It matters little what we are waiting for…
We tap our toes, check our phones and sigh just a hair over silent.
All in the great hope that someone will realize the pressing need to blessedly hurry the hoot up.
Waiting is just not our thing.
In lines. In car loops. In “waiting” rooms.
Which may I, once again, just gently ask…
Is it not fairly ironic that we moan and grouse in a room that warns us we will have to wait?
Bless us all.
We. Just. Suck. At. It.
Now, I will gladly throw myself under the waiting bus.
I’ve waited quite horribly…
For babies. For healing. For the answers I want.
Toe-tapping. Cell phone checking. And per-a-Sara-original, irritating humming.
All working in tandem to usher in my great need to have what I want when I want it.
And in the words of the great Veruca Salt, “I want it NOW!”
But lately, even as I find myself still waiting on and for many things, I can’t help but stop dead in my tracks, abandon the humming and think of the Iron Spider.
This guy or rather this guy’s outfit came to live with us one fine September day.
It was after a rather random Costco outing where my son eyed a genuine Iron Spider costume, complete with built-in abs. So I sneakily purchased said costume. And then hid it in what I thought was a secure location until Christmas day.
But two hours later, he found it.
Now a few years earlier, I would have lamented that I had single-handedly ruined the magic of Christmas. But with years of experience in picking the worst present hiding places EVER, I just shrugged my shoulders and said,
“Buddy, that suit is for Christmas, but you can come visit it any time you like.”
AND HE DID.
Nearly every day.
He would sit on a little step stool by the suit, talk about the adventures they would have together and then just before he stood up, he would gently touch the sleeve and say,
“See you soon, Iron Spider.”
Now you would think with such day-after-day monotony, my little guy’s reaction to the costume would have been mediocre, at best, come Christmas morning. But it seemed that this familiarity made the gift all the more worthwhile. Ripping into the wrapping paper, pulling the suit from its hanger, he ran around the house, finally able to live out all the adventures they had talked about for months.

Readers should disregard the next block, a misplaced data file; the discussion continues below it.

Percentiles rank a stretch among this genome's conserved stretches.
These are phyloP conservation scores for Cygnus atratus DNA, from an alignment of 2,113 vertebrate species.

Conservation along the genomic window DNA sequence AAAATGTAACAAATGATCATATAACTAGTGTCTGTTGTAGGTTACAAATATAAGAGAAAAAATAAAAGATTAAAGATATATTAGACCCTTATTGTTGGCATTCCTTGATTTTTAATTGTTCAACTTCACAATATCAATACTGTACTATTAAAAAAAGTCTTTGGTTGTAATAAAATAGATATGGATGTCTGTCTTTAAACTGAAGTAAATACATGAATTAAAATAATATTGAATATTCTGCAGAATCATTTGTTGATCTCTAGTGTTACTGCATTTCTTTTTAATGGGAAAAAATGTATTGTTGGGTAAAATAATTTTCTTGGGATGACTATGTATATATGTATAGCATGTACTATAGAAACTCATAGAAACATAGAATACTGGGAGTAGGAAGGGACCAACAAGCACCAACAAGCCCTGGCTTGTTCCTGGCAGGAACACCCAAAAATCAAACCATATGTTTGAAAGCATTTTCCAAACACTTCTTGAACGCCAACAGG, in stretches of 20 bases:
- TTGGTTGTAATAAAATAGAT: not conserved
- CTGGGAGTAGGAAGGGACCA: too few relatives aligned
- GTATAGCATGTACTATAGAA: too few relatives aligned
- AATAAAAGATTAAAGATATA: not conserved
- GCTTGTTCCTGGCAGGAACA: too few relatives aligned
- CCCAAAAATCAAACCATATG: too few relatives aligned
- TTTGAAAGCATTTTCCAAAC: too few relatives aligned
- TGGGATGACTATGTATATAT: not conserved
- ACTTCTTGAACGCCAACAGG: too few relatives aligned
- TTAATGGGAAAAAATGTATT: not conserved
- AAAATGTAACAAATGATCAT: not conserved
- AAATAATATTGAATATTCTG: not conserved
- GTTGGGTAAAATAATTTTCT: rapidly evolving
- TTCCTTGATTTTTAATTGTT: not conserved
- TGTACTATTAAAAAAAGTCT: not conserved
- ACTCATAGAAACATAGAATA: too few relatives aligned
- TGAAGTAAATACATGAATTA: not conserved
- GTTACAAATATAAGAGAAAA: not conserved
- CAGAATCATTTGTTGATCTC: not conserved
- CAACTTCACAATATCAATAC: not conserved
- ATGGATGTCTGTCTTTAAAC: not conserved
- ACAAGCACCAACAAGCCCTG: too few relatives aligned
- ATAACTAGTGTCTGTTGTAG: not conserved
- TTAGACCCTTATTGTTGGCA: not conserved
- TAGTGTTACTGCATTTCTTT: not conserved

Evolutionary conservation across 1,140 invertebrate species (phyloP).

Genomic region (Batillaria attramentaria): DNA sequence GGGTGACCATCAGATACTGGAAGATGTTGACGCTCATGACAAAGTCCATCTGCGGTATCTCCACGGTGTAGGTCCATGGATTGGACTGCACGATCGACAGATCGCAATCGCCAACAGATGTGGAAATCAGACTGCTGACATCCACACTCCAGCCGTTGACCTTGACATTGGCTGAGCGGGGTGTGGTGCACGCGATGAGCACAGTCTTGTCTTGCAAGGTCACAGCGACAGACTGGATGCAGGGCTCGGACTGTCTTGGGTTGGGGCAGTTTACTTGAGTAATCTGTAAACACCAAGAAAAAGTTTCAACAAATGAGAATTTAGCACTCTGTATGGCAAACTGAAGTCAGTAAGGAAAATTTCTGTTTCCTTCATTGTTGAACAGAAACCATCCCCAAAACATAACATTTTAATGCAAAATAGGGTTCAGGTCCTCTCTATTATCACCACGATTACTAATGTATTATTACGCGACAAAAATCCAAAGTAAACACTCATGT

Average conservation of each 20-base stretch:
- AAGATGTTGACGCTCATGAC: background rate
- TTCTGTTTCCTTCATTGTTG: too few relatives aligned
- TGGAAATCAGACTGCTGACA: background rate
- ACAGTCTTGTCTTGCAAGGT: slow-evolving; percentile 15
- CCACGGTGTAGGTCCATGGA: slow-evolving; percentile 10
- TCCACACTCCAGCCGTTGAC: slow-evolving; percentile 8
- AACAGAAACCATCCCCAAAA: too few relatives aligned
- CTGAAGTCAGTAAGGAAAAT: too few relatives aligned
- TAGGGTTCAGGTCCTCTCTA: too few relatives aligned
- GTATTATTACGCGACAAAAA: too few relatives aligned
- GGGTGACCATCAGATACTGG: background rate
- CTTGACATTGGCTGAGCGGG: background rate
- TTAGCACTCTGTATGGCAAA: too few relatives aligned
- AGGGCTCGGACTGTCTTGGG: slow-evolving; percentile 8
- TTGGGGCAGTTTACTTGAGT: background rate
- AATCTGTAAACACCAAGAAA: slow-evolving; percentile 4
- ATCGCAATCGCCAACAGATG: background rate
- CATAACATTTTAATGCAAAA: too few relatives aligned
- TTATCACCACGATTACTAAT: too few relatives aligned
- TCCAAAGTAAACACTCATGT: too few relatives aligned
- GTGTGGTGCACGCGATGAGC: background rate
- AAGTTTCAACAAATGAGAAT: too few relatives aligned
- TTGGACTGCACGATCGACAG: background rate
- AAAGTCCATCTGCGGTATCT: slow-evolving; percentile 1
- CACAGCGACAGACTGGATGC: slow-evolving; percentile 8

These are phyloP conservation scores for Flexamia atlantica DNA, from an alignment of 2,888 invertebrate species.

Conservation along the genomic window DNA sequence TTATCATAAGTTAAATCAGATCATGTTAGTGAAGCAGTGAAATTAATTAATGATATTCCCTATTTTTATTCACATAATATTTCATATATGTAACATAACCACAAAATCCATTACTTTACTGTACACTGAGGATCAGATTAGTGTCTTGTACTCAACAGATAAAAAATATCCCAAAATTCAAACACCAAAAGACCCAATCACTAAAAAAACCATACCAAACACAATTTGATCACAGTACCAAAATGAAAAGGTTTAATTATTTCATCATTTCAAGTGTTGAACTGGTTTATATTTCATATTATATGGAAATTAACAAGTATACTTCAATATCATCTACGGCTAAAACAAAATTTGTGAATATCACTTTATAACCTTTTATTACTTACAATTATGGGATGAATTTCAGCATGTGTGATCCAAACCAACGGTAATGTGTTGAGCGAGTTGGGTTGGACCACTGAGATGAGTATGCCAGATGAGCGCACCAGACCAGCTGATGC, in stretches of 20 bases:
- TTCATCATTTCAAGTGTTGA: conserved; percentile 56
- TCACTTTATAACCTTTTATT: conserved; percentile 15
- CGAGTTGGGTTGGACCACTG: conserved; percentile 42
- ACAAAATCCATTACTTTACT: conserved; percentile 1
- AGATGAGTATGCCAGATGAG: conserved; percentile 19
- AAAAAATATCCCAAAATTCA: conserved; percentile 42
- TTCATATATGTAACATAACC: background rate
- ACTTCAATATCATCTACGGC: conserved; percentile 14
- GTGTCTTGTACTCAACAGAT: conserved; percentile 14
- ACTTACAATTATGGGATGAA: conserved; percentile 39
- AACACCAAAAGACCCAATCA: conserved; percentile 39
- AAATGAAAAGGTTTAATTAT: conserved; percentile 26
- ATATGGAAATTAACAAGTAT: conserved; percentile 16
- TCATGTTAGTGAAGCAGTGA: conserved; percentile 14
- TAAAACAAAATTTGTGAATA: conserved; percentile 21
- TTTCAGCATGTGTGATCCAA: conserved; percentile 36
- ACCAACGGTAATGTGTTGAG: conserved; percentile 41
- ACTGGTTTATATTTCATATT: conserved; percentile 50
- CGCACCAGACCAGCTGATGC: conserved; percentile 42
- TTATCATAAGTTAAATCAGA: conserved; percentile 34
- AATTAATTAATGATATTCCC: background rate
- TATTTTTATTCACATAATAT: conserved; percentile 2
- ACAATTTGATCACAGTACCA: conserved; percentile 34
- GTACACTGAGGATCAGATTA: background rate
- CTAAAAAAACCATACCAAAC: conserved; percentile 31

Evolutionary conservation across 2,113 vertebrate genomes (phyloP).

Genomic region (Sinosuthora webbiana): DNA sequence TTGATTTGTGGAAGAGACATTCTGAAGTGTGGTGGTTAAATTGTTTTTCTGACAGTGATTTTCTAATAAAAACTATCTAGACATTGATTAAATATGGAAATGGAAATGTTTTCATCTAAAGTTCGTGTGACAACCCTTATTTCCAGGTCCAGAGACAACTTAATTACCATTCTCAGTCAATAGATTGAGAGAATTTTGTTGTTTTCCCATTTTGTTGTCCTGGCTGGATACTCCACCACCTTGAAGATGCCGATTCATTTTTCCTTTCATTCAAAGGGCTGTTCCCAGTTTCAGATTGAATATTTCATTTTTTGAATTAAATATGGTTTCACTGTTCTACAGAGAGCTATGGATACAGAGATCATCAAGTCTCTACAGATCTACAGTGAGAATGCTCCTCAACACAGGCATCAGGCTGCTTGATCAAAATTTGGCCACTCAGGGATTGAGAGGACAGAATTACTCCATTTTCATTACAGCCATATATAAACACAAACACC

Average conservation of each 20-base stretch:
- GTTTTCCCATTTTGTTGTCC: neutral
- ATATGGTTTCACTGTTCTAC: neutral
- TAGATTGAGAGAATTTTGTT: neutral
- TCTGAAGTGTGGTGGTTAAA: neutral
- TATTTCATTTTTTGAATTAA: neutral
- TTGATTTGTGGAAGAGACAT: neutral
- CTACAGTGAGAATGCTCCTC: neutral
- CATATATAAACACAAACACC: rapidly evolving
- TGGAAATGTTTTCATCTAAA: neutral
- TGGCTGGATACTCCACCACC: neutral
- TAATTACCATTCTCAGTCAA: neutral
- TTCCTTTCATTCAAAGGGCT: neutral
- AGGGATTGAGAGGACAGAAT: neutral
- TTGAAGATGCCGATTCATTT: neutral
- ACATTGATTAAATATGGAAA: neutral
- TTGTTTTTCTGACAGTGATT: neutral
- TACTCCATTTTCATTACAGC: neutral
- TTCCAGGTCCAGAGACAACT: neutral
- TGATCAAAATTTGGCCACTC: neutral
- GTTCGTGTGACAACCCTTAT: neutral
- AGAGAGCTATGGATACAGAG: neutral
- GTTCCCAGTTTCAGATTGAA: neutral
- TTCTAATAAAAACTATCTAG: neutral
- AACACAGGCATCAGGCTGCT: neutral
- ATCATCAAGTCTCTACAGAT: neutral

My son had found the joy in waiting.
He had discovered that when you wait for that which is worthwhile, you don’t fret and fuss.
You dream and anticipate.
You say, “I know the road is long, but man, what’s coming is going to blow your ever-loving mind!”
And so today, I wait.
No toe-tapping. No cell phone checking. No annoying humming.
I simply stop, close my eyes for a moment and dream a bit.
I hold tiny hands, kissing them madly and gently all at once. I feel the stubble of my Grandpa’s face rub roughly against my own. And I smell the scent of snickerdoodles in my Great-Grandma’s hair as she holds me close.
I run boldly without falling for days, for months, for years. I leap, I dance, I move so gracefully I cannot dare to open my eyes for fear I will wake up. I am strong and whole and complete.
And it is in these moments that I remember what I am waiting for is the embrace of a Savior.
A hold so fulfilling, so beautiful, so perfect that it is worth the wait.
In lines. In car loops. In waiting rooms.
In whatever place it so desperately hurts and groans and stretches.
Even there, friends, it will be worth it.
So today, let us stand in the place where we can open our eyes, rise from our step stools and confidently say,
“See you soon, Jesus. See you soon.”